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With less than a month left to go in the 2017 legislative session, state lawmakers have so far failed to pass the Oregon Affordable Drug Prices Act (HB 2387) to prevent drug company price gouging, increase transparency and lower prices. This important bill passed the House Health Care Committee in April but has been stalled thanks to the efforts of the powerful pharmaceutical industry, whose lobbyists have been working to stop the bill. Meanwhile, prices for medications increase month after month. It was recently announced that Pfizer raised the cost of many of its drugs for the second time this year for an average 20 percent increase.
“It’s clear why the pharmaceutical lobby wants to stop the Oregon Affordable Drug Prices Act. It will require them to finally reveal how much they spend on marketing and advertising versus research and development. It will require them to finally justify double and triple digit annual price increases. It will require them to finally put patients first,” says Jesse O’Brien, OSPIRG.
OSPIRG is part of one of the most unusual coalitions in Oregon, which has brought together consumer groups, patients, pharmacists, nurses, labor unions, insurance carriers, and health care activists to fight together to lower prescription drug prices.
HB 2387 would:
- Lower prescription drug costs. Co-pays would be capped at between $100 and $250 for hundreds of thousands of Oregonians who have their health care in small group plans or purchase their plans on the individual market.
- Increase transparency: If manufacturers increase drug prices more than 10% in a year or introduces a new drug at more than $12,000 price per year, they must report their research and development costs compared to their advertising costs for that drug, their direct-to-consumer marketing costs, their expected profit, and show how the price compares to other industrialized countries. Information would be available online so Oregonians can see how drug pricing really works.
- Reduce Price Gouging: If the Department Consumer and Business Services determines that the drug price increase wasn’t justified, the manufacturer must pay a rebate into a Premium Protection Fund, which prevents insurers from gaining a windfall.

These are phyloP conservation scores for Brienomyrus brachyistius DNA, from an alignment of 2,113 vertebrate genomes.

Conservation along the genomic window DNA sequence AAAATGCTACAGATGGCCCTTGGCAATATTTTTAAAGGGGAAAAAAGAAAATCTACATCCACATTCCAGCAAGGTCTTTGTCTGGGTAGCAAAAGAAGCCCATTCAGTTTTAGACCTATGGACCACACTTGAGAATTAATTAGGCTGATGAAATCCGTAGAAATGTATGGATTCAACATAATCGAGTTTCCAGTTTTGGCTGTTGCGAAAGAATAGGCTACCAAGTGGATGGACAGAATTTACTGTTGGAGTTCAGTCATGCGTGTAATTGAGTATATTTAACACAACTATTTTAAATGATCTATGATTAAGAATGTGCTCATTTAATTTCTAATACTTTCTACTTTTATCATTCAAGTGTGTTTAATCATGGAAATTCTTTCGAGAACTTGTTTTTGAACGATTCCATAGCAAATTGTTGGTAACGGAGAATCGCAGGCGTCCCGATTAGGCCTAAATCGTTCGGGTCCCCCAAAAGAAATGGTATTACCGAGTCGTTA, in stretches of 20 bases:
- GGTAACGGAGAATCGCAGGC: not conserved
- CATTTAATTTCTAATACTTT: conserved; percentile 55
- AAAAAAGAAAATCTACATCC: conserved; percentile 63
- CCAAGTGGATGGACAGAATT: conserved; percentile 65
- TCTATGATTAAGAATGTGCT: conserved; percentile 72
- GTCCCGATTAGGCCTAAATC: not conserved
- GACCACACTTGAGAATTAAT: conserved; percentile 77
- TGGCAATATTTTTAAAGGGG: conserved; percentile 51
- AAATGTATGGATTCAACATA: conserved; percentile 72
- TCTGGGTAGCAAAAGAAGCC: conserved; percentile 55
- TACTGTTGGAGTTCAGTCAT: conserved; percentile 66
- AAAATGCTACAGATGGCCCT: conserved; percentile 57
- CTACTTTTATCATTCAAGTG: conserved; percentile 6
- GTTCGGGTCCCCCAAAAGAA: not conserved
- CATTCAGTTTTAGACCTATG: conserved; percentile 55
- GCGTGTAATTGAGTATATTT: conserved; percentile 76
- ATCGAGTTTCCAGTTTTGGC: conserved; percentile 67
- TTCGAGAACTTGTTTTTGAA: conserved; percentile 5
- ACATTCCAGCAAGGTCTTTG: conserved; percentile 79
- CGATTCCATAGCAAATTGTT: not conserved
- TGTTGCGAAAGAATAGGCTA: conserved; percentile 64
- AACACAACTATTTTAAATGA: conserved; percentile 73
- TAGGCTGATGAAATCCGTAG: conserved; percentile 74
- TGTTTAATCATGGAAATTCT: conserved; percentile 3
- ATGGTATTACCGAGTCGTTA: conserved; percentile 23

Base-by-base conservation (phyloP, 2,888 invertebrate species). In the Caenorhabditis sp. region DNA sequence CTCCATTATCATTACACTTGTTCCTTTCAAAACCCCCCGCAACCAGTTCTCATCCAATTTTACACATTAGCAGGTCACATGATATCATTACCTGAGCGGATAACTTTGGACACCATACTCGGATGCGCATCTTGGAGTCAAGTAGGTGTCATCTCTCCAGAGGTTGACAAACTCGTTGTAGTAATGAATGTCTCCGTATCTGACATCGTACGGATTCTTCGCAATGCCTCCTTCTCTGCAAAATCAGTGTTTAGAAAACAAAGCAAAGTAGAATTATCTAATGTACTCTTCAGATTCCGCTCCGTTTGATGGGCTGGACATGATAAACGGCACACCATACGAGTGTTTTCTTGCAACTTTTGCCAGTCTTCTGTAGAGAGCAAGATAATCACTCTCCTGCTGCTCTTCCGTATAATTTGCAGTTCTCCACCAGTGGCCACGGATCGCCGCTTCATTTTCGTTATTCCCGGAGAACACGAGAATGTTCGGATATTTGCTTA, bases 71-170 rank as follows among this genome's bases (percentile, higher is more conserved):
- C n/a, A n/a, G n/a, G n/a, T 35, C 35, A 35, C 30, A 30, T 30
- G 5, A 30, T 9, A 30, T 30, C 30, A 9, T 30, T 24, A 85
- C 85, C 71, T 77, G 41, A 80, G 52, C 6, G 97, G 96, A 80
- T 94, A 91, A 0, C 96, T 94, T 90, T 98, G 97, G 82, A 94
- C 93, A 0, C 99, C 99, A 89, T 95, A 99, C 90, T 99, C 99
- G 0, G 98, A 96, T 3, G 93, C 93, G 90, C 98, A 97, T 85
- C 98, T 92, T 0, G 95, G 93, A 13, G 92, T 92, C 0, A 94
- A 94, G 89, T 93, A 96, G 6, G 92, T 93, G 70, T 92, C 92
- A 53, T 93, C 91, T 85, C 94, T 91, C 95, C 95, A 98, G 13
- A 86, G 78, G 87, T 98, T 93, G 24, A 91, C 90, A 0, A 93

Pharmacist Sean Murray of Enterprise supports HB 2387 because he sees first-hand the effect on his patients. Drug prices can increase staggering amounts with no advance notice, leaving patients struggling to afford their medication.
“EpiPen got headlines and Congressional investigations after the price increased 450 percent, but it’s insulin that’s causing a great deal of despair in rural Oregon and across the state. One in eight Oregonians has insulin and the price has tripled in the past 10 years even though it’s been on the market for decades,” Murray says. “I have a patient whose out of pocket costs for her insulin are $22,000 a year. Something has to be done now to require drug companies to be more transparent and justify these unreasonable price increases.”
Research shows that 80% of Oregonians say drug prices are too high. Oregonians for Affordable Drug Prices Now is urging everyone to contact their lawmakers today and call for action to lower prescription drug prices.
“The clock is ticking,” says O’Brien. “Oregonians in every part of the state are feeling the effects of out-of-control drug increases. It’s time for lawmakers to stand up to the drug lobby and stand up for regular Oregonians.”
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